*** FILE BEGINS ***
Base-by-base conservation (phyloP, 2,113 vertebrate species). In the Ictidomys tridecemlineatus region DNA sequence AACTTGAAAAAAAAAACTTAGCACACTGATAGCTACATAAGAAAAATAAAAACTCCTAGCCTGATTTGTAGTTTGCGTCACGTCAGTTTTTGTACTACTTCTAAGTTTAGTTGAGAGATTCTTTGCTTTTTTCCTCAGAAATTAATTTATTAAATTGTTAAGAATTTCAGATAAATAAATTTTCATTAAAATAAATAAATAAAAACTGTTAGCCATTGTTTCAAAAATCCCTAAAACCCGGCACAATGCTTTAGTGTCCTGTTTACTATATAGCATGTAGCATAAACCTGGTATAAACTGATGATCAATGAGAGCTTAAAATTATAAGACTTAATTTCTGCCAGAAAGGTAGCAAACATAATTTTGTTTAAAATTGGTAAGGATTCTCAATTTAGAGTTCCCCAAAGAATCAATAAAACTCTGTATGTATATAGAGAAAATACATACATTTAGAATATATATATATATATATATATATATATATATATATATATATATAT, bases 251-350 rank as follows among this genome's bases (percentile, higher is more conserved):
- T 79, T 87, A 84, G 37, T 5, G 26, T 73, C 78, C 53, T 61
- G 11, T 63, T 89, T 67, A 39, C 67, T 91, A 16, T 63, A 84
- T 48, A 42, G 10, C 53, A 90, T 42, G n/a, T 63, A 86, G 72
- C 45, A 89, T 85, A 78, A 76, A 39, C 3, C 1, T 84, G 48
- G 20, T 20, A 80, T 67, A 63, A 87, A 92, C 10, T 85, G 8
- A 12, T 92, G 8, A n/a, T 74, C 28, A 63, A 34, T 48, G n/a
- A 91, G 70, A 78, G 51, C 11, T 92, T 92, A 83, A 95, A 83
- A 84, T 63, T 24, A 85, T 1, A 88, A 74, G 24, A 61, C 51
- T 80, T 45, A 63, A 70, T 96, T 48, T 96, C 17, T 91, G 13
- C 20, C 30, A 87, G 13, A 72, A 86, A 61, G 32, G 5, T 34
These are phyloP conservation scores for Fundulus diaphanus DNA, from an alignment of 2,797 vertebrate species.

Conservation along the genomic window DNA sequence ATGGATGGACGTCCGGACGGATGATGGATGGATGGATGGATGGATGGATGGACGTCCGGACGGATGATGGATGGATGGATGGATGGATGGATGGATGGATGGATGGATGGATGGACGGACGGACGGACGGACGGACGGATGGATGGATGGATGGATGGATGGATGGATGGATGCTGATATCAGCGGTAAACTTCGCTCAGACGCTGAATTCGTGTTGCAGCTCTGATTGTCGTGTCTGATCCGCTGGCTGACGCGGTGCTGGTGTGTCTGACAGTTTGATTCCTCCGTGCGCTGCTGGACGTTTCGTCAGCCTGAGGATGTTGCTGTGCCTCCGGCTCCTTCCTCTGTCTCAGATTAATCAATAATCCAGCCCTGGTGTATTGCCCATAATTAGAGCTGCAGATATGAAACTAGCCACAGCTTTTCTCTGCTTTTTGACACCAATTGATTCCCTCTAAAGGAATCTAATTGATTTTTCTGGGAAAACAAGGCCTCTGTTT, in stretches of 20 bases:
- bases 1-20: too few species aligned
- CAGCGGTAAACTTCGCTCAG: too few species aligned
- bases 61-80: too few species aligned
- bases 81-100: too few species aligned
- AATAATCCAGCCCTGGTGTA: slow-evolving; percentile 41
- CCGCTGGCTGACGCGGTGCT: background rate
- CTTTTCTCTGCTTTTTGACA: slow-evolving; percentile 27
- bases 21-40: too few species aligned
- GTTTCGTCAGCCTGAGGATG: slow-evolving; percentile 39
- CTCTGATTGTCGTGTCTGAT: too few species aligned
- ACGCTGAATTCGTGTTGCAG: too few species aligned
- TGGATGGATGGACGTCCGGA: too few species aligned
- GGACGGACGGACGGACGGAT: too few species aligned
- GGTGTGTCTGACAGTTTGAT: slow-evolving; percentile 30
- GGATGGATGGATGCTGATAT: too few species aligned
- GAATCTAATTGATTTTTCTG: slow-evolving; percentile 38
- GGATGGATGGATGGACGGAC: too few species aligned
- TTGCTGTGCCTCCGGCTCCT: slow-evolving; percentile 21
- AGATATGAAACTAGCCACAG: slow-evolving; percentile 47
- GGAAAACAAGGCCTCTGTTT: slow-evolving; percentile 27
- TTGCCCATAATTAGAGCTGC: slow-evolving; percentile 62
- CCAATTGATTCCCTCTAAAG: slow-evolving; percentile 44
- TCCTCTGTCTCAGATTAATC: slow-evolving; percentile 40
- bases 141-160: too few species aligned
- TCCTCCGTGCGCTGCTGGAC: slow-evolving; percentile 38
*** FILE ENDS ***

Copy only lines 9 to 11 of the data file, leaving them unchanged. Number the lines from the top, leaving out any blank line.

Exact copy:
- A 84, T 63, T 24, A 85, T 1, A 88, A 74, G 24, A 61, C 51
- T 80, T 45, A 63, A 70, T 96, T 48, T 96, C 17, T 91, G 13
- C 20, C 30, A 87, G 13, A 72, A 86, A 61, G 32, G 5, T 34